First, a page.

The food and beverage industry constitutes almost one quarter of manufacturing revenues in Victoria. This industry routinely uses detergents and cleaning agents that produce high salinity trade waste that is discharged to water utilities’ sewage treatment facilities. This in turn makes a significant contribution to high salinity in the recyclable water available from these plants. Salinity is currently the major inhibitor to reuse of treated effluent for irrigation purposes.
This project investigated cleaning practices in the food and beverage industry and recommends changes to cleaning products and processes to reduce salinity in trade waste with the object of improving the quality of available recycled water.
Fifteen companies in the food and beverage industry were surveyed and three processes representing a range of cleaning challenges were selected for further study. A test rig to simulate food processing conditions was assembled and seven different commercial cleaning products assessed for production of salinity in trade waste.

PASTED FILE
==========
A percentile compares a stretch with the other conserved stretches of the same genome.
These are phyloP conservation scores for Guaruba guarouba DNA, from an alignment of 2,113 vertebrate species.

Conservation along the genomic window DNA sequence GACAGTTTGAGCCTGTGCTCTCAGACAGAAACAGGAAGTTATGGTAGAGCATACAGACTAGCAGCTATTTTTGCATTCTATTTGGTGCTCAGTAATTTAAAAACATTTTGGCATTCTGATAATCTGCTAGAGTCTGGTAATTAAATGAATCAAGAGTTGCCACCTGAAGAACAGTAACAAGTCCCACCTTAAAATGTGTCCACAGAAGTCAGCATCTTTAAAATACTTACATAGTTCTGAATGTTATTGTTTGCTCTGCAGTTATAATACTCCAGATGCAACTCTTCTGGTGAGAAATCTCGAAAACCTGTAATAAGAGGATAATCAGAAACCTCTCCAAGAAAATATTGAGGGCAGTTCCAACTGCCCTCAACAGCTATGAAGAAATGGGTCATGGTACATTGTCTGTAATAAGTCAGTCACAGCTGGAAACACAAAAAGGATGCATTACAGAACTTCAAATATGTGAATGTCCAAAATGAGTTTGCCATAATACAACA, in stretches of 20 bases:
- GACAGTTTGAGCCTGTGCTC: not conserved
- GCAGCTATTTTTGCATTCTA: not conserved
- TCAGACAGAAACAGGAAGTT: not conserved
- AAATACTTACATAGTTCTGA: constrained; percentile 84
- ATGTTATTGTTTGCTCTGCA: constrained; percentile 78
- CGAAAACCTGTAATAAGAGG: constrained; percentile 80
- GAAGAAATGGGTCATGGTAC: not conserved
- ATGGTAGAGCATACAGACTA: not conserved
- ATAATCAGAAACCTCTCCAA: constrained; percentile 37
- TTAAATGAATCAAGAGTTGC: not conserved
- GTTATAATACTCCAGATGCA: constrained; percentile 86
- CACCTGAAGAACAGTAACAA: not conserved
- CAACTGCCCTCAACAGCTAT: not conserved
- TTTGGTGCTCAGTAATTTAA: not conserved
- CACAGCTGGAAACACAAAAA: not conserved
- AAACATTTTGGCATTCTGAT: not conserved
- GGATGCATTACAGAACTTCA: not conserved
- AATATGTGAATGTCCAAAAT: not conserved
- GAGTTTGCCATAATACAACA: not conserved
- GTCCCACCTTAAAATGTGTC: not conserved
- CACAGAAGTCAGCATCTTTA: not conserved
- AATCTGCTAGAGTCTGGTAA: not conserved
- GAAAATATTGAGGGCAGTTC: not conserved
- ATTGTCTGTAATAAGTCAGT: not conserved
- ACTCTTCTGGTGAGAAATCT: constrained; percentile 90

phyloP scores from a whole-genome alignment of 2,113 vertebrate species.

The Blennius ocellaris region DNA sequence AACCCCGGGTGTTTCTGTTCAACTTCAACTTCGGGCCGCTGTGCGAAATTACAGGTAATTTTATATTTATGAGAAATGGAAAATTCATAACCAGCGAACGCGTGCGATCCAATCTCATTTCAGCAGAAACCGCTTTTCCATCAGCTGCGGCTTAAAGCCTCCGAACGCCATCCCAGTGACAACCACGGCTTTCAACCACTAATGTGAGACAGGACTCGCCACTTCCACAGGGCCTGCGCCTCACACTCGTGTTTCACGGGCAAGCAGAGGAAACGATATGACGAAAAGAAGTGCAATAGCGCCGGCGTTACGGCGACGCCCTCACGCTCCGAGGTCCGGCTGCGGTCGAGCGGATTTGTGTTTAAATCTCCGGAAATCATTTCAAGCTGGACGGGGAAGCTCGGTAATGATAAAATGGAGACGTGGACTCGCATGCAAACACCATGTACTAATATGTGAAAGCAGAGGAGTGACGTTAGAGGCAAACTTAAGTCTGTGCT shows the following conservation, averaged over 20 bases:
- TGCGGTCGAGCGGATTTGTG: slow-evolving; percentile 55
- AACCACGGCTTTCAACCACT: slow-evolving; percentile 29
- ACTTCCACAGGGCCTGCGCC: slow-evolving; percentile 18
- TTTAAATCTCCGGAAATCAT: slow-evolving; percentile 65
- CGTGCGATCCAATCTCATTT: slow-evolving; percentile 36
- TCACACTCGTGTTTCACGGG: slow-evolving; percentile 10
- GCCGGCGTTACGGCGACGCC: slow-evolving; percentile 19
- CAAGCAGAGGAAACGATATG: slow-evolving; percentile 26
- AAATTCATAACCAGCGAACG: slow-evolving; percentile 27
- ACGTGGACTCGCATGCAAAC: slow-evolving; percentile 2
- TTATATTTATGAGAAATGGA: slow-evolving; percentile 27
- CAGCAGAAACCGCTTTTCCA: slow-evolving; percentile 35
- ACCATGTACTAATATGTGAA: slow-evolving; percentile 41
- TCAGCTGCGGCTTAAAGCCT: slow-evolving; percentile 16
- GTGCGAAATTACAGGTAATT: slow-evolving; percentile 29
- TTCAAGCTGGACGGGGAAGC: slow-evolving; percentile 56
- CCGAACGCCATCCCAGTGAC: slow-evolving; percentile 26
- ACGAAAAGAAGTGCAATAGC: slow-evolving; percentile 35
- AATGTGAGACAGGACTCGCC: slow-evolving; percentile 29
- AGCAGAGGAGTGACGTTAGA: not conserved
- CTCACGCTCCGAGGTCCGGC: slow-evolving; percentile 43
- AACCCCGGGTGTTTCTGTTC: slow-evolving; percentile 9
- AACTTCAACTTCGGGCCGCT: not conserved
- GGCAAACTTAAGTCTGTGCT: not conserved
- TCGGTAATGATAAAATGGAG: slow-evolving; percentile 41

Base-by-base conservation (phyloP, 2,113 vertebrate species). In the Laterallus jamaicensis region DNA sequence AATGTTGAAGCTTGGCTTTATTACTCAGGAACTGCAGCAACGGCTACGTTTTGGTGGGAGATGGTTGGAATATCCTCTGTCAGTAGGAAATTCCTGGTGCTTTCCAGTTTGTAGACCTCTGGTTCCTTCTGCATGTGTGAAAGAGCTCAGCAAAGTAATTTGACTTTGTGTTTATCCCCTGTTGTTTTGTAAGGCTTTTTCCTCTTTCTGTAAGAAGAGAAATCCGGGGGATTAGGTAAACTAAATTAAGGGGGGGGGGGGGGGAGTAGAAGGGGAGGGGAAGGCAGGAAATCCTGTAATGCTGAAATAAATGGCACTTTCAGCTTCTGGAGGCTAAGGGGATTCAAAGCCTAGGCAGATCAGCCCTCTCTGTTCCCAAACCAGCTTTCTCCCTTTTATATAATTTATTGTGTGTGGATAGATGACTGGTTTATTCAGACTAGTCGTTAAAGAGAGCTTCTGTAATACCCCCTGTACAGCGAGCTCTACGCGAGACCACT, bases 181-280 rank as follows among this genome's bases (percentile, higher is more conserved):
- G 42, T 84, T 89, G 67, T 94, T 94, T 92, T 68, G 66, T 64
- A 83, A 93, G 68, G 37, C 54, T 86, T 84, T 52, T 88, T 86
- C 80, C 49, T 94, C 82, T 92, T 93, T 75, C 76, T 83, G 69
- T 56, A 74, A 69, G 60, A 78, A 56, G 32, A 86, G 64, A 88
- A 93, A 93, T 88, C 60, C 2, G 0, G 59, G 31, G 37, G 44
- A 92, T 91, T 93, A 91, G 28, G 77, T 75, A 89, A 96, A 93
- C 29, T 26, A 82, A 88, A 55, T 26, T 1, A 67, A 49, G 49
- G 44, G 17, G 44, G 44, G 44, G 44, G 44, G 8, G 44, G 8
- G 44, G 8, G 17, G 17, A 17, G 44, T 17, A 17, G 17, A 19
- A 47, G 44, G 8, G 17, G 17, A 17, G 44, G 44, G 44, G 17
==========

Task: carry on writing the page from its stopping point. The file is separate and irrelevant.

Membrane technology for recovery and reuse of cleaning agents was investigated and a set of recommendations formulated together with a cost benefit analysis for implementation.
Cost effective reduction in salinity in treated effluent can be achieved by changes to cleaning practices in the food and beverage industry.
These changes include;
- Replacement of conventional cleaning agents with low total dissolved salt cleaners, with a specific focus on sodium-free cleaning agents,
- Recovery, treatment and subsequent reuse of cleaning agents using membrane filtration to reduce the salinity of discharged trade waste,
- Optimisation of cleaning cycles using on-line monitoring techniques and technology transfer of improved cleaning practices to full scale industrial use.
Adoption of these measures would significantly reduce salinity in this industry’s trade waste and allow use of greater quantities of recycled water for irrigation purposes following standard sewage treatment.